And now, a request: if any reader ordered the game via PPV and still has it on their DVR, I would love to get a little charting information about the running game (which were and weren't options, which were to the right/left/up the middle) and/or which passes were the bubble screen type that the coaches categorize as runs.  Once again, the play-by-play was bereft of any descriptive information beyond "Rush by _____" or "Pass complete to _____".  Without this info, we cannot go quite as deep into the analysis as I wish we could.  (Honestly, this goes for the McNeese State game too -- if anybody has this still DVR'd, let me know.  And yes, I should have thought to send out a request a long time ago.)

I know a lot of you have trouble with the whole "coaches treat bubble screens as runs," but honestly, I love that they think that way, as I've mentioned before.  Yes, technically it is a pass.  It goes through the air to a runner that is more than a yard or two away.  But it serves the exact same purpose in what we consider "establishing the run."  We always think of "establishing the run" in a specific way: if you can run, it sucks more defenders close to the line of scrimmage, and the defense becomes much more vulnerable to passing generally and play-action passing specifically.

When you think about how these bubble screens and sideline passes work, they really do serve the same purpose.  They are more horizontal than vertical, they rely on blocking for success (in this case one or two receivers blocking one or two defenders, instead of five linemen blocking 4-6 linemen/linebackers), and they usually end up netting somewhere between minus-2 and 10 yards.  If the blocking is good, or there is a missed tackle, they could go for longer.  And if they succeed consistently ("success" being 5-10 yards), the defense has to react more quickly to it as it is being set up, and they become extremely vulnerable to a pump fake and deeper ball, like the one Blaine Gabbert threw to Michael Egnew for a touchdown against Illinois (that one wasn't very deep, but you get the point).  Whether you agree with the coaches' logic on this one or not, it is based in sound logic, and that should be worth something.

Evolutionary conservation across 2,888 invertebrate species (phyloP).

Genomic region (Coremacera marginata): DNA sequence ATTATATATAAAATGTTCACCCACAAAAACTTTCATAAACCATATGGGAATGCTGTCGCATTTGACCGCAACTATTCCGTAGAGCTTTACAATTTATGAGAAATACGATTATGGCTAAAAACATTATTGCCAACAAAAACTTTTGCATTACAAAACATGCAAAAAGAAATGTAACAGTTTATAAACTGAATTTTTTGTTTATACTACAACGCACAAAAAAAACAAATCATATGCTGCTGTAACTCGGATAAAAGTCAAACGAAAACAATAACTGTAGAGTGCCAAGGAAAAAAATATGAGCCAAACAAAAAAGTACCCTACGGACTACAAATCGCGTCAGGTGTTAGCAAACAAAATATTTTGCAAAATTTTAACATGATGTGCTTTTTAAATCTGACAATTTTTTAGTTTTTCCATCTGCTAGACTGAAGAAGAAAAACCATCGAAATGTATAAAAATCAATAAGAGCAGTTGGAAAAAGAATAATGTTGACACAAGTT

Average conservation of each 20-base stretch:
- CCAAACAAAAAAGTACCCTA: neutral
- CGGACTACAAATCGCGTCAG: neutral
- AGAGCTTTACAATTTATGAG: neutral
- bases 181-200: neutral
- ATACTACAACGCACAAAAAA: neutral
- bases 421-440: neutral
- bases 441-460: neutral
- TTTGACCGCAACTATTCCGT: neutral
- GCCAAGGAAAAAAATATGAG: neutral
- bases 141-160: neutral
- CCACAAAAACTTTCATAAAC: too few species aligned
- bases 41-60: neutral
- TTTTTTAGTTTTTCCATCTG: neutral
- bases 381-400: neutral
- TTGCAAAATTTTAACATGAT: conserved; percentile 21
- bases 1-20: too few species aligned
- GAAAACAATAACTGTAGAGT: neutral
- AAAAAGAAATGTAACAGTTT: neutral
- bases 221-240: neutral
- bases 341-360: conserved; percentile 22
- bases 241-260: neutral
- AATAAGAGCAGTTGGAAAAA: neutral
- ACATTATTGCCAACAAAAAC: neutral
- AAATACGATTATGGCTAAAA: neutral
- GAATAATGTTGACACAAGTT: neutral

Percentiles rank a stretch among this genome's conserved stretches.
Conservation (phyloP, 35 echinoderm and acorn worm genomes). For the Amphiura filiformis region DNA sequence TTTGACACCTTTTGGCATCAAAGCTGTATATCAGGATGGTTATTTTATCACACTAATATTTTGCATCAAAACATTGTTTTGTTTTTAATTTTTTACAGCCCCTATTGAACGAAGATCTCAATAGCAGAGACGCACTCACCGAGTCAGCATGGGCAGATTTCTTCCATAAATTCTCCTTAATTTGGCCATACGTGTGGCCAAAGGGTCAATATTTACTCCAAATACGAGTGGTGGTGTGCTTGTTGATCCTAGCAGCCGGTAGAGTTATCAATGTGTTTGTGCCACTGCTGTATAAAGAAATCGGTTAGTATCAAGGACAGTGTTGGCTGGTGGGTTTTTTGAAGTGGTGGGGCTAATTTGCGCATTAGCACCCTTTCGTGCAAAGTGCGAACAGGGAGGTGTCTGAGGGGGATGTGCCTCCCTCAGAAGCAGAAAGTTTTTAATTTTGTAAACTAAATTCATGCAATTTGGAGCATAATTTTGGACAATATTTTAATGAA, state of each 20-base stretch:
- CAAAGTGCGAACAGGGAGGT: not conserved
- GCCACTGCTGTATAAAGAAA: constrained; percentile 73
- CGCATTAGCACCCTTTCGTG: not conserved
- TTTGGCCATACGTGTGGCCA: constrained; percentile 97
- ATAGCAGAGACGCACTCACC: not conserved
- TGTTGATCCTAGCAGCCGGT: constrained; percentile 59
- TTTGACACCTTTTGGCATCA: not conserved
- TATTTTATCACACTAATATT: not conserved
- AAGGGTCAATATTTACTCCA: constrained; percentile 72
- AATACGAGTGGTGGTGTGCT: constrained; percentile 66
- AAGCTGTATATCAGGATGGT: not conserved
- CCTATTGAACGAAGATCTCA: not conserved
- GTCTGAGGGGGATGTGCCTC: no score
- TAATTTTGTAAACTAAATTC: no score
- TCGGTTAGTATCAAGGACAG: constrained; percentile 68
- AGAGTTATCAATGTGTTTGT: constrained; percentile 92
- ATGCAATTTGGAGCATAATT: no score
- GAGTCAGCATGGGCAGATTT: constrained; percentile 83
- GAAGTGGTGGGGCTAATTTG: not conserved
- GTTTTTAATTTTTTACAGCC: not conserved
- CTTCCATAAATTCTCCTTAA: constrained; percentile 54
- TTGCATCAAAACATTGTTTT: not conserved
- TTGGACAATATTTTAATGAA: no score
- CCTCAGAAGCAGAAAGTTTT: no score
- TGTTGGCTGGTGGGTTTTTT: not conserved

Of course, you could make the point that another point of running is to physically beat up on the other team a bit and soften them up.  That's true, but that is just not what this group of players was recruited to do.  We have conformed 100% to this specific spread philosophy, for (mostly) better and (sometimes) worse.

Anyway, unless I can get a lot more detail in the play-by-play, I cannot do as much as I want to do in detailing how well the "run" is working since, believe it or not, I don't remember the circumstances behind every play in the box score.  Most? Sure. All? No.  If somebody wants to help with charting in the future, you know how to get in touch with me.  It's actually semi-fun if you're of the correct nerdish mindset.

Without relevant descriptive or directional information, let's see what we can derive from the "running" portion of the running game.  For the "TOTAL" section below, I am including both the overall totals, and the totals minus the three bad option pitches that resulted in significant lost yardage.

Quarter
Att.
Yards
Line Yds./
Carry
EqPts
Succ.
Rate
PPP
S&P
Q1
7
67
4.83
5.4
57.1%
0.77
1.342
Q2
4
13
2.05
1.2
50.0%
0.30
0.800
Q3
8
12
0.69
0.1
37.5%
0.01
0.388
Q4
6
4
-0.05
-2.3
33.3%
-0.38
-0.050
TOTAL
25 96
1.89
4.4
44.0%
0.18
0.615
TOTAL
(minus 3
option fum.)
22 114
3.13
8.3
50.0%
0.38
0.877

Here's the run-pass split per quarter as well (again, not taking into account the "runs" in the passing game):

Q1: 35% run, 65% pass
Q2: 22% run, 78% pass
Q3: 44% run, 56% pass
Q4: 29% run, 71% pass